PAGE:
According to the latest data of the Ministry of Road Transport and Highways (MORTH), the number of people killed due to over-speeding has increased from 58,000 in 2014 to 98,000 in 2018 whereas the number of people killed due to drunken driving has dropped from 7,000 to 4,200 during the same period.
Noting that MORTH data shows road injuries as one of the top four causes of death and health loss among Indians aged between 15 years and 49 years, doctors and community leaders called for making injuries a notified disease like TB and HIV/AIDS to enable close monitoring. Experts have called for a nationwide Injury prevention programme to save life and disability.
Expressing concern over the fact that the number of people dying due to over-speeding in India is increasing rapidly while drunken-driving deaths are reducing, doctors, public health experts and community leaders have reiterated the need to monitor the situation by making injury a ‘notifiable disease’ and institute a nation-wide injury prevention programme to not only reduce deaths, but disability as well, improving the quality of life of common people.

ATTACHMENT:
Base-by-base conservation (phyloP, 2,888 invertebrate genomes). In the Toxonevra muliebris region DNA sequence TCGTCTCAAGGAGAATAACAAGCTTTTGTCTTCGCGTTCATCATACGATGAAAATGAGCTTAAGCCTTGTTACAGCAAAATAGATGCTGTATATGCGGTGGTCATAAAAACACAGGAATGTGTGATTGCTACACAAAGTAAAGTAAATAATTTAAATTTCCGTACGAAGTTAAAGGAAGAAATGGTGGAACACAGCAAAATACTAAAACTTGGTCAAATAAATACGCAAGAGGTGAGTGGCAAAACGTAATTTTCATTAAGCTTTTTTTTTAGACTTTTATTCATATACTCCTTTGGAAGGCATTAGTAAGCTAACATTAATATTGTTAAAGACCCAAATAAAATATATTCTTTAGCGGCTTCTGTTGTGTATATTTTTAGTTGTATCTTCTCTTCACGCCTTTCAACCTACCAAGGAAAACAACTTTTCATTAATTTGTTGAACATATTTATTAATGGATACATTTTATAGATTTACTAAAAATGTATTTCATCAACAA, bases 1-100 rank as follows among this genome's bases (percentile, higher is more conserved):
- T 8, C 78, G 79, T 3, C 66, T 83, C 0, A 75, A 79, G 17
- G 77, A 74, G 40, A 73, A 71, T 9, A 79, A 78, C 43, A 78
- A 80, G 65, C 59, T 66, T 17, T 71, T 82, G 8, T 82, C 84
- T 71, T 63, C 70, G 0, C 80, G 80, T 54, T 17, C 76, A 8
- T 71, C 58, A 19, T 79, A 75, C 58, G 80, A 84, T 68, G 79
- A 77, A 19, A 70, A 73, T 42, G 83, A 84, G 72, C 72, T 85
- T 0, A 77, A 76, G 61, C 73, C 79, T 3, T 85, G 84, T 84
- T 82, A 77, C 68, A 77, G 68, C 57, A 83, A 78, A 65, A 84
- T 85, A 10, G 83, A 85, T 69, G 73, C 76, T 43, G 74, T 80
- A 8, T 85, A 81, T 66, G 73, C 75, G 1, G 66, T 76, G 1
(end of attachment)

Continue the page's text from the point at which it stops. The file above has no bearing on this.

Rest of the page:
Expressing concern over the data Dr Manas Pratim Roy, Assistant Director-General, DGHS, MoHFW, said, “National Injury Surveillance, Trauma Registry and Capacity Building Centre (NISC) has been established in the country. The Government is working continuously for strengthening the system for ensuring prevention & management of injuries across the country.”
Adding further he said that between the speed of 50 km/hr and 80 km/hr, the chances of death in case of crash increase from 20 per cent to 60 per cent.
Experts say making injuries a notifiable disease will help monitor the situation closely as well as plan and implement graded responses to address and prevent them. “Road crashes and falls are among the top reasons of injury in India – road accidents are the 8th leading cause of death in all age groups, surpassing TB, HIV/AIDS or diarrheal diseases.
In 2017, 26,896 adults were killed only because they were not using seatbelts. Making injuries a notifiable disease will help monitor the situation closely as well as plan and implement graded responses to address and prevent them. Injury prevention is important to maintain the quality of life and prevent out-of-pocket expenditure for healthcare.
Injury prevention programs yield tremendous results: investing USD 10 per person in prevention programs can help us save nearly USD 3 billion in health care costs in 2 years,” said Dr H S Chhabra, President Spinal Cord Society, Immediate Past President ISCoS & ASSI, Medical Director Cum Chief of Spine Services, Indian Spinal Injuries Centre, New Delhi.